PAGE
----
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Open mike 14/11/2011

Written By: - Date published: 6:00 am, November 14th, 2011 - 140 comments
Categories: open mike - Tags:

Open mike is your post. For announcements, general discussion, whatever you choose.

The usual rules of good behaviour apply (see the link to Policy in the banner).

Step right up to the mike…

140 comments on “Open mike 14/11/2011”

  1. Phill Goff visited Dunedin yesterday, plenty of support, but a theme of “doing it tough”.

    “Doing it tough” is not new for families. Expectations of “getting it easy” seems to be a modern malaise.

    • Blighty 1.1

      “getting it easy” – like when National stands aside in an electorate and tries to get its voters to support a desperately unpopular party?

    • millsy 1.2

      So think that having a decent wage to cover basic living expenses and ensure one has a decent standard of living as well as access to things such as healthcare and education is ‘getting it easy’?

      • Pete George 1.2.1

        Relatively (especially relative to history) – yes. We should certainly strive for everything decent, but shouldn’t expect it as “deserved”.

        Achieving success through your own efforts is still a critical part of living.

        • millsy

          So you would slash wages and conditions and privatise health care and force everyone to buy health insurance, because that is part of ‘achieving success through ones efforts’.

          Oh thats right, UF’s policy is to privatise health care isnt it?

          • Pete George

            I wouldn’t do anything like that. I think individual effort is important. And don’t think people should be promised an easy life nirvana that can never be delivered. But that’s quite different to the extremes you try and smear with, it’s reality.

            Socialism has proven to be a dismal failure, on a small scale and on a large scale.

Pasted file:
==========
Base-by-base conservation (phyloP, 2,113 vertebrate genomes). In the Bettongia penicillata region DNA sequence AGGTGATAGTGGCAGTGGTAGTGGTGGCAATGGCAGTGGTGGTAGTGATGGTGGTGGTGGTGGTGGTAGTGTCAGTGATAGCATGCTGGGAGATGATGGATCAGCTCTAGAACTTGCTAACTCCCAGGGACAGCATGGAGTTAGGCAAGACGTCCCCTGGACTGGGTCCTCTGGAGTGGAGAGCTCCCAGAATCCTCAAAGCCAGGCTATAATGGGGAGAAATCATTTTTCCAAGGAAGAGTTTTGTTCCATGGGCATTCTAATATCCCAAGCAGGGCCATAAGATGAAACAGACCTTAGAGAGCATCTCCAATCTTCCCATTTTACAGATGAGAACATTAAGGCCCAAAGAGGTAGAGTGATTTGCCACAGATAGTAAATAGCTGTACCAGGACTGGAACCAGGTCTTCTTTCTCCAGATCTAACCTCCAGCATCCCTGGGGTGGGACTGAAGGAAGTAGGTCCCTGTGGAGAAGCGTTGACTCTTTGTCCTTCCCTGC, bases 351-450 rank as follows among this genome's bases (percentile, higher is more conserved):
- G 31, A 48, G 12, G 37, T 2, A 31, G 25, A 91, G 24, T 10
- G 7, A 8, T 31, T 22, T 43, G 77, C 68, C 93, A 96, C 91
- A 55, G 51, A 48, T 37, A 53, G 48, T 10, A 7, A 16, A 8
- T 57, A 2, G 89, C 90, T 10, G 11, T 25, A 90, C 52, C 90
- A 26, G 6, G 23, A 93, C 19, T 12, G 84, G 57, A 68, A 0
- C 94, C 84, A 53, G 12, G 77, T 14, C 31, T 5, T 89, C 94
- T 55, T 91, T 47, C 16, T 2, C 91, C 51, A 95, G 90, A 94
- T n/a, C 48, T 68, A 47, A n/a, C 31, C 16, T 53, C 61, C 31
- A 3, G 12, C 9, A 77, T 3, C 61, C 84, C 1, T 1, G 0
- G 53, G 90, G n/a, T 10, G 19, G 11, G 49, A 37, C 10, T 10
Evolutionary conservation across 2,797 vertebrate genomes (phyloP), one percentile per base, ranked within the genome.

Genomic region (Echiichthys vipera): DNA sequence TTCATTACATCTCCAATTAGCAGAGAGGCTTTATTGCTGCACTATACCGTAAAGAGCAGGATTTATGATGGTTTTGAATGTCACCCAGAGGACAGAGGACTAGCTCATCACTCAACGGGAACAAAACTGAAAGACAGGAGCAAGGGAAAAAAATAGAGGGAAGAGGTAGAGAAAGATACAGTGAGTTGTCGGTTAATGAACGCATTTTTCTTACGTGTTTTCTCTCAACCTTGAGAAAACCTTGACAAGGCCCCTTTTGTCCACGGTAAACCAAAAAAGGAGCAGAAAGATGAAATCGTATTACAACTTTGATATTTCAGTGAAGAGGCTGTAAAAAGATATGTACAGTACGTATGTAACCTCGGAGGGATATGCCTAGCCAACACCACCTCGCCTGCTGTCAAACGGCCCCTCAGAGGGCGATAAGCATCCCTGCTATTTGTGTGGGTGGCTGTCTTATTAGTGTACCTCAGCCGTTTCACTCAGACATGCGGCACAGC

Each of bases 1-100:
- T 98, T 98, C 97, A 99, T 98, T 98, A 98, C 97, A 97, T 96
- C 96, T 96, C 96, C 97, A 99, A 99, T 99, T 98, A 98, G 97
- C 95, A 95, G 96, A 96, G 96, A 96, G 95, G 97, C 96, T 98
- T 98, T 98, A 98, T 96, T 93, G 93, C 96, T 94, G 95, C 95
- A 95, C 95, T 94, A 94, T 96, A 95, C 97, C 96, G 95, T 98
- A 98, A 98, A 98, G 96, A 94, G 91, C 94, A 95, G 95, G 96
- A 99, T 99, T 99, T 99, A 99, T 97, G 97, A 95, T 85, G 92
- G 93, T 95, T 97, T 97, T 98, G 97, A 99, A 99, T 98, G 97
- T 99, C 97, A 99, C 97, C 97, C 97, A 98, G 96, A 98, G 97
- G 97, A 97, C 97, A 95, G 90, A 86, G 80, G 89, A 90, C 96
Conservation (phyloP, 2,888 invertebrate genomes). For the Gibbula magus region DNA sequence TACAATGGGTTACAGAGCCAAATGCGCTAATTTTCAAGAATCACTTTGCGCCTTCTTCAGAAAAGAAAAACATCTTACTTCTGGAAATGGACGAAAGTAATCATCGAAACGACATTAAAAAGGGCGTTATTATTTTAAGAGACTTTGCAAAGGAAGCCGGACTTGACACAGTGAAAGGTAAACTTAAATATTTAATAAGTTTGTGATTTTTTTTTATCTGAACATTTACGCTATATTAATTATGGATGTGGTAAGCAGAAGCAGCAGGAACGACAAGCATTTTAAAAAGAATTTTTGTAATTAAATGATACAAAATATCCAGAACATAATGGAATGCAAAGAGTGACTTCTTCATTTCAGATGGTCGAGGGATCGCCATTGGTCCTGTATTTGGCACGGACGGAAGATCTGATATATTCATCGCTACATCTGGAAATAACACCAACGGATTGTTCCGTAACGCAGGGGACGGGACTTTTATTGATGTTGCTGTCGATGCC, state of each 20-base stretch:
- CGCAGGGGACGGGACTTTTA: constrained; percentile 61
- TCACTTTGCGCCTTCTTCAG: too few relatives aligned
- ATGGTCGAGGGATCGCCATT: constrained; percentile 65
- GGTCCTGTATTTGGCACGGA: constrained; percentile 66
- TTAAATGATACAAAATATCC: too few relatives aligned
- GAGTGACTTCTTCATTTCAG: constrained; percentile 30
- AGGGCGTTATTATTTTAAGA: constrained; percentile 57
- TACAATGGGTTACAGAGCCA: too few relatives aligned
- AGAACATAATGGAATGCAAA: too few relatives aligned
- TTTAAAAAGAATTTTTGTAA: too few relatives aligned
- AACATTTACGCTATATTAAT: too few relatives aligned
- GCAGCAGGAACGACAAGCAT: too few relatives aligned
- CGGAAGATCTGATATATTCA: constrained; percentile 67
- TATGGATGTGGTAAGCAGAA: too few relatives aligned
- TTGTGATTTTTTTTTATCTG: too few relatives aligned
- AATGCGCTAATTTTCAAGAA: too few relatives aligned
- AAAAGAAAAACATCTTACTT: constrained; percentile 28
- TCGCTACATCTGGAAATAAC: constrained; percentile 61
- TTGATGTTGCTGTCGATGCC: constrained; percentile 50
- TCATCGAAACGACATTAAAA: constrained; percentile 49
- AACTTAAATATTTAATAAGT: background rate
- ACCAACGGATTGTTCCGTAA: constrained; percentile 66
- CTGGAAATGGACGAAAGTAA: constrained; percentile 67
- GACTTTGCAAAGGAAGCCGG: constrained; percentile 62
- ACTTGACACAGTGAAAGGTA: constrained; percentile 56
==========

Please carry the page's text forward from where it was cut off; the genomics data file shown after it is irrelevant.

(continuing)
Good social policies, social support and assistance, are essential in a decent society, but so is hard work, so is as much self sufficiency as possible, and so is self responsibility.

            • mickysavage

              Petey is into banal trolling mode.  Suggest we ignore him the same way the voting population is ignoring United Follicles.

            • Colonial Viper

              And don’t think people should be promised an easy life nirvana that can never be delivered.

              Its what the rich want. That’s why Key gave himself a $1000/week tax cut for doing nothing different.

              Socialism has proven to be a dismal failure, on a small scale and on a large scale.

              Except in the Christchurch earthquake of course, where the sharing of food, financial resources, and physical resources between neighbours, neighbourhoods and suburbs helped get everyone through.

              As usual, you’re a short sighted idiot.

              • That wasn’t socialism in Christchurch, it was people supporting each other. But I doubt they will pool their property and close the income gap (same pay for differenrt effort) anytime soon.

                • Draco T Bastard

                  That wasn’t socialism in Christchurch, it was socialism.

                  Really, what else did you think socialism was?

                  And, no, we’re not after “same pay for different effort” but the same pay for the same effort.

                • You’re sounding like some J Edgar Hoover re-run who could not tell the difference between authoritarian Stalinist style communism and socialism.
                  Ackshully, most Americans can’t tell the difference either.
                  IMHO, socialists make the best capitalists.

            • Draco T Bastard

              Socialism has proven to be a dismal failure, on a small scale and on a large scale.

              No it hasn’t. If anything, it’s been the most successful political system yet. The failure has always been capitalism.

              Good social policies, social support and assistance, are essential in a decent society, but so is hard work,

              Wrong. Hard work is not essential. The only reason why we need hard work now is because the capitalists are taking all the benefits of increased productivity and then accusing those made worse off by their greed of being bludgers.

            • AAMC

              “Socialism has proven to be a dismal failure, on a small scale and on a large scale.”

              I’m not necessarily endorsing Sociali
              Per say, especially not in it’s authoritarian form, which is where it failed. I’d say though Pete, village life in many agrarian cultures through history would show your assertion that Socialism fails on a small and large scale false.

              More interestingly though, we are now witnessing that not only Communisim, at it’s extreme, but Capitalisim, at it’s unfettered crony extreme has also failed. And tho is where you cold war thinkers fail. Both systems have failed, history didn’t end in 1989, it’s time to stop worrying only about the reds under your beds! It’s time for new thinking which relates and reacts to this moment!

            • Deadly_NZ